Warner Bros. Turns Harry Potter Fan Events Into Events For The Franchise That Must Not Be Named
from the trademarka-kedavra dept
It’s always a weird look for companies and IP owners to go after clear expressions of fandom from their customers. And, yet, this sort of thing is done often, with fan get-togethers or festivals regularly being threatened by the IP owners they’re fans of. Often times we hear the usual nonsense trademark law excuse that fans must be served with cease and desist letters, or sued, or else the trademark owner will lose its rights. That, as we’ve discussed repeatedly, is not true, as there are other options available to the trademark holder besides threatening fans.
Warner Bros. has many of the rights to the Harry Potter franchise and the company has not been shy in the past about firing off threat letters to fan groups and festivals. Previously, Warner Bros. has claimed that it only abused fans in this way if there was a commercial aspect to the events. Even under that policy, the legal team for the studio was, shall we say, imperfect. But Warner Bros. has apparently had something of a policy shift that is causing it to go after far more of these fan events, causing Potter fans everywhere frustration and anger.
“It’s almost as if Warner Bros. has been taken over by Voldemort, trying to use dark magic to destroy the light of a little town,” said Sarah Jo Tucker, a 21-year-old junior at Chestnut Hill College, which hosts a Quidditch tournament that coincides with the annual suburban Philadelphia festival.
Philip Dawson, Chestnut Hill’s business district director, said Warner Bros. reached out to his group in May, letting them know new guidelines prohibit festivals’ use of any names, places or objects from the series. That ruled out everything from meet-and-greet with Dumbledore and Harry to Defense Against the Dark Arts classes.
“It was very quickly apparent (we) weren’t going to be able to hold festivals like years past,” he said. The late October festival drew about 45,000 fans last year to the historic neighborhood’s cobblestone streets. This year, they will instead have a “wands and wizards” family night and pub crawl and other magic-themed events — and people can still dress as their favorite characters.
As the AP notes, this policy shift is causing these notices to go out to festivals all over the country, each time stating that new policies prohibit this sort of fan-fun at local festivals. As is often the case, Warner Bros. is claiming that trademark law requires it to take these exact actions. Again, this is not true. The studio has many other options, including offering a cheap license to the festivals to allow the fun to go on while having them be officially sanctioned. That it chose not to pursue that course means that Warner Bros. is squarely more interested in being a legal bully than it is in allowing fans of its franchise to celebrate their fandom.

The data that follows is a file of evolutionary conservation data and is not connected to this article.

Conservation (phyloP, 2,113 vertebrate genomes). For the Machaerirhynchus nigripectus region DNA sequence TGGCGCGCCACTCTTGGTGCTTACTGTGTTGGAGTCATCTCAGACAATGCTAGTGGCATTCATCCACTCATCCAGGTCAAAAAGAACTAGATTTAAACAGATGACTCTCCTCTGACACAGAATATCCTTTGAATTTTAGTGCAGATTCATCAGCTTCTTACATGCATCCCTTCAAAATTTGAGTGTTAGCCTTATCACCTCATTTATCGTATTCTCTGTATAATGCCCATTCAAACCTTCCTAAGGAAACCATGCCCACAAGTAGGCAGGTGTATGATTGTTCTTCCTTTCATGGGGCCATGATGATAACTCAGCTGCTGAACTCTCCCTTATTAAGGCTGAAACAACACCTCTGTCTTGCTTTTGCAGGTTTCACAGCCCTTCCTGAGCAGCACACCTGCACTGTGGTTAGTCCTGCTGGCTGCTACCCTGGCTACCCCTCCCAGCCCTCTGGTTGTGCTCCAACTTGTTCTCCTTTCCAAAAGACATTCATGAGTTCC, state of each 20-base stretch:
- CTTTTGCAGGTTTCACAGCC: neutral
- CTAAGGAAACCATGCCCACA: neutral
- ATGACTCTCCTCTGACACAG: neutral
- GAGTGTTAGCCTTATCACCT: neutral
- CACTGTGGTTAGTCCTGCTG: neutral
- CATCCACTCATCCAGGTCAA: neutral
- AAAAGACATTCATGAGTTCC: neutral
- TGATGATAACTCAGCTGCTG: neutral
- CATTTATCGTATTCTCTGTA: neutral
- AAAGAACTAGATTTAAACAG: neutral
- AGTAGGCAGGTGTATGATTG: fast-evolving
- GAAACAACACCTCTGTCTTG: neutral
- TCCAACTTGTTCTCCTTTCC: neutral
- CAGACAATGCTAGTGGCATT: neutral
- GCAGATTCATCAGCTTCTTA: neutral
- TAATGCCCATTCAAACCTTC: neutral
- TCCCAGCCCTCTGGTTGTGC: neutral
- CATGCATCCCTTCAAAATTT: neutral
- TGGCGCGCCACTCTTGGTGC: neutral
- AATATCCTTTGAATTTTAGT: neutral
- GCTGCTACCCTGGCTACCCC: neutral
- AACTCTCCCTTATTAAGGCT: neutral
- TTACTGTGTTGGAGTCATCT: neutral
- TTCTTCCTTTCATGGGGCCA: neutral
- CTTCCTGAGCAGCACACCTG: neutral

It’s an especially stupid track to take, given that these organic fan festivals are certainly in some part responsible for propelling the Potter franchise to the stardom it has now achieved.
Philadelphia Potter fan Sarah McIntyre thinks it’s ridiculous for Warner Bros. to target the festivals.
“They are acting like the Dursleys,” said the 34-year-old yoga teacher and bookkeeper. She said they should be encouraging communities to bring Harry Potter to life. “Creating interest in the franchise would increase revenue,” she said.
How this is not obvious to the folks at Warner Bros. is beyond me. The studio ought to want people talking about the franchise as widely as possible and it’s hard to see how fan events at local festivals would do anything other than cause new potential consumers of the franchise to generate some interest in it. As the AP takes pains to note, Warner Bros. is certainly within its rights here, or is at least likely so. But that doesn’t make this is a smart business decision, never mind the most optimal outcome for its franchise. Instead, it comes off as purely unfriendly to fans, which is just not a good look for an entertainment product.